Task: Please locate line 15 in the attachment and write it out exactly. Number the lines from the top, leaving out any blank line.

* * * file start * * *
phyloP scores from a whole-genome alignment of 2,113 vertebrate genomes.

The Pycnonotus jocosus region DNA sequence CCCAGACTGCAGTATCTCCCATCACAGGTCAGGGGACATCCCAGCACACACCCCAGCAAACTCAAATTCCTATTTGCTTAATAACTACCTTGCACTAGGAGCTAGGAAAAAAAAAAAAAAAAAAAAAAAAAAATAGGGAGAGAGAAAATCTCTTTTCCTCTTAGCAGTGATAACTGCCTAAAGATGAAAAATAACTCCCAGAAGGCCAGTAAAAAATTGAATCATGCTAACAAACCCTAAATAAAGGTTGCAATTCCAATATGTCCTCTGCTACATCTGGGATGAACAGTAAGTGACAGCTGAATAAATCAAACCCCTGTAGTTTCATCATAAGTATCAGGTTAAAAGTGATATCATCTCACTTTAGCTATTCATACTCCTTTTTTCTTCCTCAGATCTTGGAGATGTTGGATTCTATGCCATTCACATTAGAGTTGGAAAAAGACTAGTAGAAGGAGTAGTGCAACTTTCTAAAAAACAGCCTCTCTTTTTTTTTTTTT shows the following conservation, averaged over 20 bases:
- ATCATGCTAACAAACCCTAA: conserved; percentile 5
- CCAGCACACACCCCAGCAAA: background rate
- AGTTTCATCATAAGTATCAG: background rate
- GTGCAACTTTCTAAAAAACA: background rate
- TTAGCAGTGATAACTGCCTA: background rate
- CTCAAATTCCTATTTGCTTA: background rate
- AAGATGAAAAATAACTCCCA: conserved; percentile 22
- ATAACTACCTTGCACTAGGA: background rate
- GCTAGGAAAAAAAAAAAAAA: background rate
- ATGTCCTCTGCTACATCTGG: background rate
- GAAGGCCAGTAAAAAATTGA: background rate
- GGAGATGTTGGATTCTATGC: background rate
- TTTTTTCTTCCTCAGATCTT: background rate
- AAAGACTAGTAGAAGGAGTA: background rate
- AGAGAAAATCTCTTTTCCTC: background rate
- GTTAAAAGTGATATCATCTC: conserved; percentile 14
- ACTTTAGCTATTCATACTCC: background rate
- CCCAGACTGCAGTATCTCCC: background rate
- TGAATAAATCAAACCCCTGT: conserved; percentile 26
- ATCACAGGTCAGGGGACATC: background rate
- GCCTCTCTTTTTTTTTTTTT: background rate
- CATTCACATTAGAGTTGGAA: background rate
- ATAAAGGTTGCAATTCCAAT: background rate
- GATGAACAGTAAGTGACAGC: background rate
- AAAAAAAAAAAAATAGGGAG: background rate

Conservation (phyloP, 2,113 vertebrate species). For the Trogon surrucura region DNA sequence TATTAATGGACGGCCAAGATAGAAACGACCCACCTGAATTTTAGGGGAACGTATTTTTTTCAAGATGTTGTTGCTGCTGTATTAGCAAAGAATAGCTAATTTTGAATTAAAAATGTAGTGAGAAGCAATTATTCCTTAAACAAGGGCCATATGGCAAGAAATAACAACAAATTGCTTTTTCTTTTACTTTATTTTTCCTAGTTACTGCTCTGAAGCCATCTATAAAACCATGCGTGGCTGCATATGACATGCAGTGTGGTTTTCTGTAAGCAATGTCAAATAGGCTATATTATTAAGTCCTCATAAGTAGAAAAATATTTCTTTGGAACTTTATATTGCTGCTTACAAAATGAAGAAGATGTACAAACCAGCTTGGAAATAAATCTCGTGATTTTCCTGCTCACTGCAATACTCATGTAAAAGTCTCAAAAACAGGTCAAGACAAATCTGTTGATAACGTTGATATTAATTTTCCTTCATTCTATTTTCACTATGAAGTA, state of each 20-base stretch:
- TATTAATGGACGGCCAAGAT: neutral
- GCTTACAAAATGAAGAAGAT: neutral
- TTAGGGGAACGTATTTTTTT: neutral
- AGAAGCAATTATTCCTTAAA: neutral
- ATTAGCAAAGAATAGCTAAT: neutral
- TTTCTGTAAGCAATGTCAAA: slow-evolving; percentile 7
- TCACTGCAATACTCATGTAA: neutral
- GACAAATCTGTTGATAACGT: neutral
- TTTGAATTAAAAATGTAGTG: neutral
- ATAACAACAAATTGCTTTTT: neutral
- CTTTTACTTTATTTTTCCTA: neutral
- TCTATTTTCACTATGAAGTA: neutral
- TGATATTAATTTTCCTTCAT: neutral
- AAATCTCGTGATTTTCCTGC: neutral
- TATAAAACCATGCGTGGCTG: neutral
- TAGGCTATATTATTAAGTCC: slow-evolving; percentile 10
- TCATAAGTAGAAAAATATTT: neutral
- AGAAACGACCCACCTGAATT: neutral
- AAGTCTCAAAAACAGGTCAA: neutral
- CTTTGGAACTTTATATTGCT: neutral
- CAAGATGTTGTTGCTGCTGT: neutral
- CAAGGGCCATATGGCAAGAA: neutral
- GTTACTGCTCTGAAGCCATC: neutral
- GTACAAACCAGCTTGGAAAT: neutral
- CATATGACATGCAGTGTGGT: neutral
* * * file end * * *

- TTTTTTCTTCCTCAGATCTT: background rate